What do you think? Anyone want to come out Saturday and make mud pies?

Friday, 20 March 2015

Caramelised Fried Bananas with Paleo Chocolate Sauce

So this all started when I saw a bottle of maple syrup in the supermarket that said 'flavoured with carob.' Carob?? That's kind of like chocolate, isn't it? 

Chocolate maple syrup. Hmmmm......... 

I didn't buy it, but instead went straight home and mixed up some maple syrup with cocoa powder and look what happened. PALEO CHOCOLATE SAUCE. Lovely with fried banana slices, and it'll keep you away from the Kit Kats should you get a chocolate craving. At least this way it's kind of safe... right?

This recipe isn't AIP compliant because cocoa and vanilla are eliminated in the early stages of the diet. But if you've reintroduced them then you're good to go, as long as you can tolerate the rest of the ingredients. The recipe IS paleo and gluten, nut and dairy-free. 

Caramelised Fried Bananas with Paleo Chocolate Sauce
Serves 2
1 tsp coconut oil (I use a mild coconut oil that has no taste)
2 yellow bananas, not too ripe
3 tbsp maple syrup
1 tsp cocoa powder
quarter teaspoon vanilla extract
small (tiny) pinch of salt 

Heat the coconut oil in a medium-sized frying pan and peel and slice the bananas. Fry them (in batches if you need to) for about a minute on each side, until they look golden. Flip them over and fry on the other side. 

Meanwhile, quickly whisk together the maple syrup, cocoa powder and the vanilla extract until it forms a smooth, but quite runny sauce. Taste, adding more cocoa or maple syrup if you need to, or indeed, a drop more vanilla. Sprinkle in a little salt and taste again. 

Serve the fried banana slices with the chocolate sauce. 

It's good. I promise. 

Wednesday, 18 March 2015

Lamb, Red Onion and Herb Koftas

I'm back! (hurray!)

And while I'm by no means 100%, I'm no longer crying over birthday card shopping or wading through a foggy brain each day. I'm getting up in the mornings, my head is clearer and my psoriasis patches are now stable. I am, more or less, functioning normally. So the blogging begins again *cue fanfare*.

And what a recipe to start with...  

It's gorgeous. 

Minced lamb, with red onion and herbs served alongside a hooooge pile of salad greens (always the best way). 

This recipe is suitable for the AIP (autoimmune protocol diet), paleo, primal and elimination and clean eating diets. There are no grains, no dairy, no gluten - just a big plate of nutritious loveliness.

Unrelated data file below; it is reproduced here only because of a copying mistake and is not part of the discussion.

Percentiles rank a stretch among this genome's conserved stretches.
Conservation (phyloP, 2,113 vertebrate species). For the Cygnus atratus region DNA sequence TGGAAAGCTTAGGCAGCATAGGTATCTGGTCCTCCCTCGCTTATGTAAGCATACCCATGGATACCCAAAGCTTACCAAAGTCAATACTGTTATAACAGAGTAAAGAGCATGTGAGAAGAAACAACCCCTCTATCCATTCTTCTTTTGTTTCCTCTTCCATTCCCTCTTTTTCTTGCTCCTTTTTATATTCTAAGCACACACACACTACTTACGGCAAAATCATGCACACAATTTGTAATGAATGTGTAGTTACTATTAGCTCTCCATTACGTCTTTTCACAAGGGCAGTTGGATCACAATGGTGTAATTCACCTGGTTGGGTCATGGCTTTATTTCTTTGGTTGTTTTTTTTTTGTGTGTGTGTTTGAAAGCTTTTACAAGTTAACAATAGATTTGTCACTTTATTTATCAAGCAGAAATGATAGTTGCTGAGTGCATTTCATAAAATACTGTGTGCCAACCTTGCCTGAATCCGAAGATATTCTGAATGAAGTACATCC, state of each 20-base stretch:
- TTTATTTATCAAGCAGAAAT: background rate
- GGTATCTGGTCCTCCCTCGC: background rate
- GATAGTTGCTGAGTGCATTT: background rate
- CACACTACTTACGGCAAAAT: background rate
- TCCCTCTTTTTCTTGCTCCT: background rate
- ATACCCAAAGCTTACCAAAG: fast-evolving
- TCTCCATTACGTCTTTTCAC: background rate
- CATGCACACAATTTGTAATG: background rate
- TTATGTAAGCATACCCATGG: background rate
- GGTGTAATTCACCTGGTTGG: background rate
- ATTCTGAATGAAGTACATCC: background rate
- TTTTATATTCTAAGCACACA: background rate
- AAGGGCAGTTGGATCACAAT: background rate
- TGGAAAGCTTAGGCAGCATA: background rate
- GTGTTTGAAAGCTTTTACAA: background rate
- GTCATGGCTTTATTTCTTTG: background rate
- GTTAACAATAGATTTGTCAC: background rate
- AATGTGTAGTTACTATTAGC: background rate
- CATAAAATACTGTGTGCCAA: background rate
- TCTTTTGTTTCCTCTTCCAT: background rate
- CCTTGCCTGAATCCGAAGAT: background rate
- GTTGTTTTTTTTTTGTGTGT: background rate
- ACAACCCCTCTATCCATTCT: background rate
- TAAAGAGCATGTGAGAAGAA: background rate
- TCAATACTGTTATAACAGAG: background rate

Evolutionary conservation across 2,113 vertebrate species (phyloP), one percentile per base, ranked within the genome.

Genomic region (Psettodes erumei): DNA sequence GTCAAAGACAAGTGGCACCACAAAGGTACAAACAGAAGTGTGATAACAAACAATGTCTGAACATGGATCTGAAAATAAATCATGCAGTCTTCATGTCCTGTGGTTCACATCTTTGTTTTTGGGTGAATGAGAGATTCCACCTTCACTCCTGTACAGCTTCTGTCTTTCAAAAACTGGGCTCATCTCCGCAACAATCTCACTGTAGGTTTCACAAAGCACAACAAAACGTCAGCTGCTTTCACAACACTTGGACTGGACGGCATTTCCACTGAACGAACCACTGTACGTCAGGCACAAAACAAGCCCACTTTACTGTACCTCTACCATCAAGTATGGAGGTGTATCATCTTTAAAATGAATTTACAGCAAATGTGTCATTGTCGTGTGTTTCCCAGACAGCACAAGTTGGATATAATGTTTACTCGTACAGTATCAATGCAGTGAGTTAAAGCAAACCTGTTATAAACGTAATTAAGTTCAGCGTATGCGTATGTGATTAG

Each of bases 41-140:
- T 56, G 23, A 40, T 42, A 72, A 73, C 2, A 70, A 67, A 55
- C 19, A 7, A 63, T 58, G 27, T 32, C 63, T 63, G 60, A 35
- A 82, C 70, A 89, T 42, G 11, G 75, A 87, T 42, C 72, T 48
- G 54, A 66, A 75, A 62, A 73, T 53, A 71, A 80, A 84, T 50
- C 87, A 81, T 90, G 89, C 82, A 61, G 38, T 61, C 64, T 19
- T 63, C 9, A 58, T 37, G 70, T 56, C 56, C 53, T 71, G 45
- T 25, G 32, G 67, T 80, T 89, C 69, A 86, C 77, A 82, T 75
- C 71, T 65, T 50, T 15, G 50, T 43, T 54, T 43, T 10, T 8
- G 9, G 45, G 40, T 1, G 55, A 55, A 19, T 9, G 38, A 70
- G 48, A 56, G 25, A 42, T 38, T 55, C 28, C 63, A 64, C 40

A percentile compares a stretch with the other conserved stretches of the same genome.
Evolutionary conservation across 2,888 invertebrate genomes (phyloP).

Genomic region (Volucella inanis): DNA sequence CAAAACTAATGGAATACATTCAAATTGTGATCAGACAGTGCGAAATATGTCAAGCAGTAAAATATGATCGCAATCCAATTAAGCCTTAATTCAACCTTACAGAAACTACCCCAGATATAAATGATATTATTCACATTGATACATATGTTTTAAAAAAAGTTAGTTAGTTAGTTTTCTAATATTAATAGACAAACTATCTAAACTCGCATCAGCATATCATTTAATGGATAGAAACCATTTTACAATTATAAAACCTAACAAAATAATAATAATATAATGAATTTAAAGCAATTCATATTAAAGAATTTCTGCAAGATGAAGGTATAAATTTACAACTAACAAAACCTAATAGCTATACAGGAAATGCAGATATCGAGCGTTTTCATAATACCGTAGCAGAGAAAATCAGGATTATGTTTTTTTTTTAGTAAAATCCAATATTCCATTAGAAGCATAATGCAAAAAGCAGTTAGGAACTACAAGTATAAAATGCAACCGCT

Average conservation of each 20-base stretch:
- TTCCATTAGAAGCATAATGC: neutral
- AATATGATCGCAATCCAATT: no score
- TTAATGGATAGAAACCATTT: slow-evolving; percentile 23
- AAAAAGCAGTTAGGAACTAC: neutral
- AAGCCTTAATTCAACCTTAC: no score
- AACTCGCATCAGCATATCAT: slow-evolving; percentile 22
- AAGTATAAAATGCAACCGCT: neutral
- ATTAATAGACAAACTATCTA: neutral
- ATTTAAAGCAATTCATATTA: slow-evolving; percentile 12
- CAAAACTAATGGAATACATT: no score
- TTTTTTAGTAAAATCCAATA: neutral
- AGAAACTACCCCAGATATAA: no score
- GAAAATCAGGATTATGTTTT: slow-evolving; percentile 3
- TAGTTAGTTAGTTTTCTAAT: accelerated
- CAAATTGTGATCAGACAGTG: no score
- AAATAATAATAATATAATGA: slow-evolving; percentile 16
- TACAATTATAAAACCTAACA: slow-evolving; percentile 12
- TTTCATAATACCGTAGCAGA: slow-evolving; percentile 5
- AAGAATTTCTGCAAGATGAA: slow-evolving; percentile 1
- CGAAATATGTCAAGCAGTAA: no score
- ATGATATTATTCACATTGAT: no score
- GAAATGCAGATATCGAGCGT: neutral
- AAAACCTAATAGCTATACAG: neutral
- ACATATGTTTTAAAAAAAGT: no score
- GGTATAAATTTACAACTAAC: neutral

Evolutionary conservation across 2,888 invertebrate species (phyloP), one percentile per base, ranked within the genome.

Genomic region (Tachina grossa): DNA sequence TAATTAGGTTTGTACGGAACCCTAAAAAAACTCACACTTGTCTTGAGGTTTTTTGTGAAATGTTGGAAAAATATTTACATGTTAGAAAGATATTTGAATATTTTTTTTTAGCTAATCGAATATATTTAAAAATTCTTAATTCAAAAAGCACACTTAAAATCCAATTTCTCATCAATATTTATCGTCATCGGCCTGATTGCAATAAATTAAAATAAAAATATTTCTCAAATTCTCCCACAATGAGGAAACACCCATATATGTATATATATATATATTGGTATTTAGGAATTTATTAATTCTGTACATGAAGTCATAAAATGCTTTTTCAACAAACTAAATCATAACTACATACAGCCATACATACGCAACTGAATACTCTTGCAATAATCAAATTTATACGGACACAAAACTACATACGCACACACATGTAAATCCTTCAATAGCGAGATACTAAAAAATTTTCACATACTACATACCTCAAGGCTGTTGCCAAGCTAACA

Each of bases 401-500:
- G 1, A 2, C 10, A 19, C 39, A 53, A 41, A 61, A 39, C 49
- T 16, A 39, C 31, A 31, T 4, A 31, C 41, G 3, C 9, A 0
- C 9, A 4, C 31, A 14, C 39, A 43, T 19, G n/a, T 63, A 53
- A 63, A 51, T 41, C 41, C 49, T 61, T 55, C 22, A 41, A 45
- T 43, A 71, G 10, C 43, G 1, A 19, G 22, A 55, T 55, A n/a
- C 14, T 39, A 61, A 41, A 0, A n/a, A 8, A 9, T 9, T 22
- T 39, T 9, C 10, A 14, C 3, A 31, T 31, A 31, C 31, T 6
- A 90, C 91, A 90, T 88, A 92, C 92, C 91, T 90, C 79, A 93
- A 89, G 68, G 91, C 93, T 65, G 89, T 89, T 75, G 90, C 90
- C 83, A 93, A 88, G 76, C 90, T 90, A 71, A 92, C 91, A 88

I was sent the lamb mince for this recipe by a company called Farmer's Choice. They're based in the UK and deliver free-range meat (including game) up and down the country. Their meat has only ever been brilliant, in my view, and they're very worth checking out. 

Now, on to the koftas: 

Lamb, Red Onion and Herb Koftas
Serves 4 (makes 8 koftas)
515g pack lamb mince (my pack contained 515g but 500g will be fine for this recipe)
1 red onion, grated
2 cloves garlic, peeled and grated
5 fresh mint leaves, washed and chopped
6-7 fresh parsley leaves, washed and chopped
good pinch of salt
8 medium-sized wooden skewers

Place the lamb mince into a bowl and grate in the red onion and garlic. Add the chopped herbs and the salt and gently mix with your hands to combine. Don't over-mix or the meat might become overworked and tough. 

Heat a griddle or frying pan to a medium heat. Pick up a skewer with one hand and with the other hand grab a small handful of the lamb mixture. Mould the meat around the stick, squeezing it so it's a uniform thickness all the way along. Place gently into the heated pan. Repeat with the rest of the mixture. You might have to cook the koftas in batches depending on the size of your pan - I cooked mine in batches of 4. Add a little coconut oil or olive oil if you think it needs it. 

Turn the koftas regularly, so they brown on all sides, and continue to cook for 10-12 minutes, until no pinkness remains (cut into one if you like, to make sure). 

Once thoroughly cooked through, serve with salad. 

Don't want to make koftas or don't have skewers? Just form them into burgers instead and fry for 5-6 minutes per side. 

Want extras alongside this? 
Try Meatified's AIP Paleo Hummus and serve the koftas with black olives and paleo wraps or pitta breads. 

I received a contribution towards the ingredients for this recipe from Farmer's Choice.